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I do several partials a month in private practice. I wouldn’t think twice about putting a rest prep into an amalgam (except if it’s super thin when done, then just remove the rest of it). If the amalgam does go down after the partial has been fabricated then you can always do a resin fill, press the partial into it before cure, and then cure. Works quite well. Yes survey crowns or a virgin tooth are ideal, but most times in dentistry you are not provided with ideal anything. Best of luck !
Only thing I'd say about resin retrofits is to be careful about engaging undercuts along with the rest seat. Sometimes, you may end up getting the partial stuck intraorally along with the resin.

I would tend to agree with that so far in my training. Question for you since I think i've seen you mention before that you think it's a better idea to go straight into practice right from dental school rather than doing an AEGD or GPR. would your position on the matter change if there were specific things I wanted to learn after dental school? I would like to get good training in implant placement, surgical extractions, bone grafts, sinus lifts, etc (other oral surgery type procedures) and incorporate those into a general dentistry practice. It seems to me like it would be better to take one year and hit it all hard (assuming I can find the right program) rather than take tons of CE over the next five years. And I understand some of those things may cut into production compared to doing other procedures, but I enjoy them and think it's something I'd want to do in my practice one day. What are your thoughts on this?
For most of what you've listed, I don't think you need to go through an AEGD/GPR to perform them at a clinically acceptable level. Simple implant placement requires understanding the fundamentals of implant placement and restorative-driven placement. Placing a "screw" aka implant is not the difficult part, but understanding the ensuing factors that will result in success. Surgical extractions are not difficult either (flap, use your drill to remove/section teeth, remove bone as needed, avoid vital structures, know how to obtain hemostasis prn), unless you're talking about FBI/PBI, however, you need to look at the realities of your compensation as a GP when performing those procedures relative to risk that you are undertaking. Most surgeons don't make money on the 3rds alone, it's all the addons that come with it such as grafting, membrane, PRP/PRF, IV sedation, "complex suturing", etc.... 1500 dollar set of wizzies suddenly became 4-5k. With bone grafting, are you talking about GBR or just simple socket augmentation? The thing I hate about GBR, it just takes forever to get a good result. I'd rather punt it off to someone who will charge as needed and let them do all the post-op management and waiting. For sinus lifts, I think it can be frustrating when you create the lateral window and end up with a perforation.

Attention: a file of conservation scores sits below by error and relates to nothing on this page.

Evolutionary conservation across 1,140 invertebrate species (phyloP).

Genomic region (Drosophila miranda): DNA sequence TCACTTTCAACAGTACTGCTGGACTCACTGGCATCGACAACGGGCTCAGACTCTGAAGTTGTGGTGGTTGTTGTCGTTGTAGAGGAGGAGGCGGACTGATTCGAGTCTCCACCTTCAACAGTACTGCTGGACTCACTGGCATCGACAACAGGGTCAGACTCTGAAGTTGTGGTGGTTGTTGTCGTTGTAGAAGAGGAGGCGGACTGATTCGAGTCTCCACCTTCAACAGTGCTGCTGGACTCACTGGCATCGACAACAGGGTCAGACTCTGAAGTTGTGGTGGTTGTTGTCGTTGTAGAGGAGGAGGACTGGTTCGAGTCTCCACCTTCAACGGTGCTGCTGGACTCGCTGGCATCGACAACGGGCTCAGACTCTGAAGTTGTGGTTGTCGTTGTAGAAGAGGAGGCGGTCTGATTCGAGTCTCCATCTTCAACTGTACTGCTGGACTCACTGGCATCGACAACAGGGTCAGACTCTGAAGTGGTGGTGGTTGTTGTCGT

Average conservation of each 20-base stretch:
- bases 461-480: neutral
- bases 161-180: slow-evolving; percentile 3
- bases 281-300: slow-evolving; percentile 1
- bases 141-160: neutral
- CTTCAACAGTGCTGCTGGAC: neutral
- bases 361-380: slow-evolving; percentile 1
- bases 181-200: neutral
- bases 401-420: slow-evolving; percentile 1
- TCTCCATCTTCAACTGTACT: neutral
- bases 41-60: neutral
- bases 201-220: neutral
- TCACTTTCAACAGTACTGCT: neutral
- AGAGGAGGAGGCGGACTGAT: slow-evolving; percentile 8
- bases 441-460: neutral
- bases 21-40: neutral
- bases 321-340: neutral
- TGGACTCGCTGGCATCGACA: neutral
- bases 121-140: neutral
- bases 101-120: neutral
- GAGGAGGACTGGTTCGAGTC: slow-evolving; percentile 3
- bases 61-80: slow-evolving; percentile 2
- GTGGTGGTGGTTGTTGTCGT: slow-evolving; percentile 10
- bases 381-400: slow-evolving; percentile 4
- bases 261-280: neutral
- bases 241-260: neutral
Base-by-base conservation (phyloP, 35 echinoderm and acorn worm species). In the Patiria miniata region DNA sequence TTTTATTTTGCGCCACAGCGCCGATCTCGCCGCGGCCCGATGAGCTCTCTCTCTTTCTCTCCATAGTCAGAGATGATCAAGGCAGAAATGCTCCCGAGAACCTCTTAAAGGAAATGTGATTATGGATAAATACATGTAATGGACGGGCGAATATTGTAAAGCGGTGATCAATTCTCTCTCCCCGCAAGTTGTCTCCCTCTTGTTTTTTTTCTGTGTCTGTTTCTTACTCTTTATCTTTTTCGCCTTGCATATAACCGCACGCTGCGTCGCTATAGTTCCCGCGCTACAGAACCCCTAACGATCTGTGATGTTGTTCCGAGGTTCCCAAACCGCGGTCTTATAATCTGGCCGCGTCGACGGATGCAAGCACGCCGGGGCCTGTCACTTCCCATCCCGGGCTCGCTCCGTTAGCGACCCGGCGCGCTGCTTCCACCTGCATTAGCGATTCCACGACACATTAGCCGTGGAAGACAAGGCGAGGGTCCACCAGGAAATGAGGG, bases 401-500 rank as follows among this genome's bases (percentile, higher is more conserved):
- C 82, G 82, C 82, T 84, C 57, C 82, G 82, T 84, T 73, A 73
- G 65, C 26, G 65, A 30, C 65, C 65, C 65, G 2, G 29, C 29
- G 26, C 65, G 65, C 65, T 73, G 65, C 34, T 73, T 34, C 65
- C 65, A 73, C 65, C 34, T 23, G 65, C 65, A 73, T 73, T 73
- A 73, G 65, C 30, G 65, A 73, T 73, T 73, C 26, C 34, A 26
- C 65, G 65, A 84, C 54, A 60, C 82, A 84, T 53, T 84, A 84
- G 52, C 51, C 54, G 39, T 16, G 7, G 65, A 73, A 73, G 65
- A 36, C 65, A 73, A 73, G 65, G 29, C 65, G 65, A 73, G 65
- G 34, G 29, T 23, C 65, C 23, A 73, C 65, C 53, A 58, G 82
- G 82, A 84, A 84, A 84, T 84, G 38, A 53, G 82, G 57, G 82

So, each one of the procedures you've mentioned has various levels of complexity without a necessarily proportional increase in compensation. If you are doing it out of interest, then perhaps an OS internship for a year might be in order if you're looking to focus more on the surgical aspects of dentistry. If you're thinking of it in terms of money, I don't think you would necessarily make more unless you were starved for patients and procedures.

Every program is different, YMMV, and I'm all for going straight to private practice. Doing a procedure 5-10 times during the course of your program isn't going to make you much more proficient than if you were to go to a weekend CE course and practice what you learned in your practice. However, you don't always have the luxury of performing the procedure many times in private practice either, so it's either you use it or lose it. For example, the most common procedure for me is molar RCT/bu/crown. Even if you were able to do it 20 molar endos in a year long program, that's about 1-2 weeks worth of molar endos in my practice. If a program could expose you to 20 lateral sinus lifts or apicoectomies, that would be a different story since I don't encounter that many apicos in my office (I don't do lateral sinus lifts)... but again, this goes back to what will you really use in your own practice. I think you should look for a program that emphasizes the procedures that you want to do, and stick to that program (or do a few weekend CE courses).